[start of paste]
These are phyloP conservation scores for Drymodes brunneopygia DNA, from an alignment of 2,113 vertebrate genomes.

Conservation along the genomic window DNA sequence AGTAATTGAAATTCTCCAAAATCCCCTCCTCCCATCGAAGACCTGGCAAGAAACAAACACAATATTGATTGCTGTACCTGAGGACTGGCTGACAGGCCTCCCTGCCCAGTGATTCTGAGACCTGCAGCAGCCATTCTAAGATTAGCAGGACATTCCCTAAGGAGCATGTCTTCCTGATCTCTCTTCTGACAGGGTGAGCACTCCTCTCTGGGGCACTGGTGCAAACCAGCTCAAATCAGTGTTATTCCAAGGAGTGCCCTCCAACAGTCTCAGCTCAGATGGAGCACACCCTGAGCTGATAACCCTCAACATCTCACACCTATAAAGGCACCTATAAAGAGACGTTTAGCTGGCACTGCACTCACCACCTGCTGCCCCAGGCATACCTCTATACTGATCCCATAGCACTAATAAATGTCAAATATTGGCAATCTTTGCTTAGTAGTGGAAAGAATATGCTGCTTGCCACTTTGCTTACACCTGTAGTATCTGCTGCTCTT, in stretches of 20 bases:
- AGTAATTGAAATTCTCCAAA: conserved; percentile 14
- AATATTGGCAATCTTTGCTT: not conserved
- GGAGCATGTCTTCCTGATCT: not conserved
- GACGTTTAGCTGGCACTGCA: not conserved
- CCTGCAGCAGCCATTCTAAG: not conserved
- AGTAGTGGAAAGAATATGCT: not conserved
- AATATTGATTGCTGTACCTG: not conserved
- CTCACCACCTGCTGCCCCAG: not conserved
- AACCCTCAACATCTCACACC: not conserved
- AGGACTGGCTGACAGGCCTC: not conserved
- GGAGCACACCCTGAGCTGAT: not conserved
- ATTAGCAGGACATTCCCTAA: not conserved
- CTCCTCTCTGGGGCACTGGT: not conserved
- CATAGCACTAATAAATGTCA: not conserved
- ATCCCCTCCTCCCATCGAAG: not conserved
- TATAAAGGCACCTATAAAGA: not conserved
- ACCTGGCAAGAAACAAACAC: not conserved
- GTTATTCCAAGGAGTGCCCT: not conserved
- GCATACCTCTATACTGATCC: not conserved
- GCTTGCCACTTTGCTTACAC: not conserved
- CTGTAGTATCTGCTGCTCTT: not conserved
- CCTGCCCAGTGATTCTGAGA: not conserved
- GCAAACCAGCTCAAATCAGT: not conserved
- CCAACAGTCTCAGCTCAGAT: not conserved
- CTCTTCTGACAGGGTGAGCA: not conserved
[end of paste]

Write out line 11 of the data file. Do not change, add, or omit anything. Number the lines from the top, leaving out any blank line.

- AACCCTCAACATCTCACACC: not conserved